It is such an exciting time for web developers: new languages, technologies, tools and frameworks appear every day and it’s so easy to get lost in the noise! Based on my experience as a web developer I have compiled a list of technologies and tools you need to learn and use to become a successful front end engineer in 2017.
Basic Front End Development
Start with learning HTML and CSS first. These are the building blocks of the web. It’s a core of any web site. Even when you build the most advanced web applications using the most modern technologies they will appear in the browser as blocks of HTML and CSS. HTML (HyperText Markup Language) – is a markup language that represents data in the browser. CSS (Cascading Style Sheets) – is a style sheet language used to set the visual style of web page. To start your career as a web developer you have to know both of these. It’s going to be a core of any web page or web application you’ll ever create.
3. jQuery (optional)
jQuery is a library for DOM manipulation. Couple years ago I would say you have to learn it. Now it’s optional. jQuery is still around. Many companies still use it. But it is becoming less and less popular. It is a good skill to have and knowing it definitely not going to hurt you. But you do not really have to know jQuery in 2017. I would say nowadays it’s more a skill for web designers, not web developers.
4. Client – Server Communication
As you already know in web there are two parts talking with each other: Back End (or Server Side) and Front End (or Client Side). Front is responsible for providing a user-friendly interface. Back usually handles business logic and data storage. You should know how these two communicate with each other, how to get data from the server to be able to display it on your page, how to put a new data into the database, how to update or delete existing data e.t.c. Basically you should be familiar with technologies like AJAX, JSON, RESTful API.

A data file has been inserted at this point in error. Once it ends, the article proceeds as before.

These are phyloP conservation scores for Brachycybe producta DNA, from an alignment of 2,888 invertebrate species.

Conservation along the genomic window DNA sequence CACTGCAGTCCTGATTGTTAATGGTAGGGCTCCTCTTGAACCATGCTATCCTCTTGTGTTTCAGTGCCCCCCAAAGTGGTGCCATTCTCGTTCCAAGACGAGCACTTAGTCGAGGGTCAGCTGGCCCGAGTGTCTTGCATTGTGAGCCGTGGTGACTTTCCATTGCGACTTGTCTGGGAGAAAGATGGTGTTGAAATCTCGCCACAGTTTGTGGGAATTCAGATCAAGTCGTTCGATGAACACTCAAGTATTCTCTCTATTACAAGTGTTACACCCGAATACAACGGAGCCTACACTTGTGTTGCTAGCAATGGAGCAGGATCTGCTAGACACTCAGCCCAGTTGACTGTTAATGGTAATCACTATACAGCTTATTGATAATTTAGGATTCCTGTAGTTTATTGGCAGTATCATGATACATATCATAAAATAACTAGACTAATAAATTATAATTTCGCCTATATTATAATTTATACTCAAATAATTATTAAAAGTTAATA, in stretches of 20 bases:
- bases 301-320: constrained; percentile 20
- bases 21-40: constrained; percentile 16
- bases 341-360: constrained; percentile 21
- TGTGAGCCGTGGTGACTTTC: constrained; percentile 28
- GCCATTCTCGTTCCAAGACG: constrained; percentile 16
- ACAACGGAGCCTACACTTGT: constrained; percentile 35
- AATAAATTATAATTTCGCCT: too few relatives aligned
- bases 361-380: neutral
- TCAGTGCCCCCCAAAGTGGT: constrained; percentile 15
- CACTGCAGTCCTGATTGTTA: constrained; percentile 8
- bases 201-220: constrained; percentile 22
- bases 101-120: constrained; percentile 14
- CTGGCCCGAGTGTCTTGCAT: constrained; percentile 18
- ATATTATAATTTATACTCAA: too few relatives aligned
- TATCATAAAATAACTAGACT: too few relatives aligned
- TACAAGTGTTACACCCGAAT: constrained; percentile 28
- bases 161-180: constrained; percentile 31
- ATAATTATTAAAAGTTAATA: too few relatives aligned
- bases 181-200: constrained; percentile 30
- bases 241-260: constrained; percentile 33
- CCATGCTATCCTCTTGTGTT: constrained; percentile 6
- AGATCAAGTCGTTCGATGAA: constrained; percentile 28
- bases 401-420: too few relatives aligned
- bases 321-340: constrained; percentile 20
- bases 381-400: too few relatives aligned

1. Source Code Editor
A source code editor is a text editor program designed specifically for editing source code of computer programs by programmers. It may be a standalone application or it may be built into an integrated development environment (IDE) or a web browser. Source code editors are the most fundamental programming tool, as the fundamental job of programmers is to write and edit source code.
The most popular Source code editors for Web Developers are Sublime Text, Atom, Visual Code, Brackets. All of them are different: it’s a personal preference which to choose. Personally, I would recommend Visual Code. I have been using it for one year now and it works perfectly for me. Before I used Sublime Text and it works fine too. Atom is the newest one: you should definitely take a look at it.
2. Basic Terminal Usage
Terminal can be frustrating at first, because you need to type commands in a terminal as a real hacker, instead of clicking buttons or menus. But as a web developer you are going to use it a lot.
3. Remote Administration Tools – FTP / SSH
SSH (Secure Shell) is a protocol that allows users to remotely administrate web server using command line. FTP (File Transfer Protocol) is a protocol used to transfer computer files between a client and server. It is the easiest way to copy HTML/CSS/JS files to the server where your website is hosted.
4. Git & Github
Git is a version control system (VCS) for tracking changes in computer files and coordinating work on those files among multiple people. Professional developers use it to keep their code in a repository that allows basically backup the code and save history of changes in the code. It allows you to go back to any point in history to review changes in your code, fix merge conflicts from other developers. You can create branches so that you don’t affect the main repository and then you can merge it with the master branch without any interruption for other people working on the same code.